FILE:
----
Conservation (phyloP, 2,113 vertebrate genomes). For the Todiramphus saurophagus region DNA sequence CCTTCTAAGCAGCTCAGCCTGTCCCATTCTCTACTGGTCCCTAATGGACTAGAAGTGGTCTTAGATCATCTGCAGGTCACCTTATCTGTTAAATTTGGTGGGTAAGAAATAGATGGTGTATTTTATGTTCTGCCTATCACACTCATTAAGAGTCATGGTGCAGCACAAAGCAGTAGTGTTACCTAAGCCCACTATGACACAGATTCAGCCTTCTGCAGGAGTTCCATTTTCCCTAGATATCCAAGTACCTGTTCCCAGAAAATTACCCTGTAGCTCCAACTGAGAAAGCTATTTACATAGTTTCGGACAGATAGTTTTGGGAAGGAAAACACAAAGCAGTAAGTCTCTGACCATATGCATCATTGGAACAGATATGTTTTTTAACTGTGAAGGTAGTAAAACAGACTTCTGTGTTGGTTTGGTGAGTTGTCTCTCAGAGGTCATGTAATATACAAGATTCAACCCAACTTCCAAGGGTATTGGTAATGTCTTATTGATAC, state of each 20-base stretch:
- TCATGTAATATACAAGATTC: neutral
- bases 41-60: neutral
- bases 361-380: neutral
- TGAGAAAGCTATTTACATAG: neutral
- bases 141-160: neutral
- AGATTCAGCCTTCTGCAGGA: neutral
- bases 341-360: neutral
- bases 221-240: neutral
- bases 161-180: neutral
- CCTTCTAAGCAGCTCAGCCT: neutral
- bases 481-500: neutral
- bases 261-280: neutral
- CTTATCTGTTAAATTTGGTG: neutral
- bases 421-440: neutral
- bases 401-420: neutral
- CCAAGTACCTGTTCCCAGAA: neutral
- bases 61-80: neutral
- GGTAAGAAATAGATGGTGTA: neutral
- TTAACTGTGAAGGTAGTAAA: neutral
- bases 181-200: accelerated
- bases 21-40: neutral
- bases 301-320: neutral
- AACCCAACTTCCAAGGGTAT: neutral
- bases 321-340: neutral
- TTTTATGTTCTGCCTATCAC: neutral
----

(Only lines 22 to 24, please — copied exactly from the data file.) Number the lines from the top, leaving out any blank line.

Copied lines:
- bases 21-40: neutral
- bases 301-320: neutral
- AACCCAACTTCCAAGGGTAT: neutral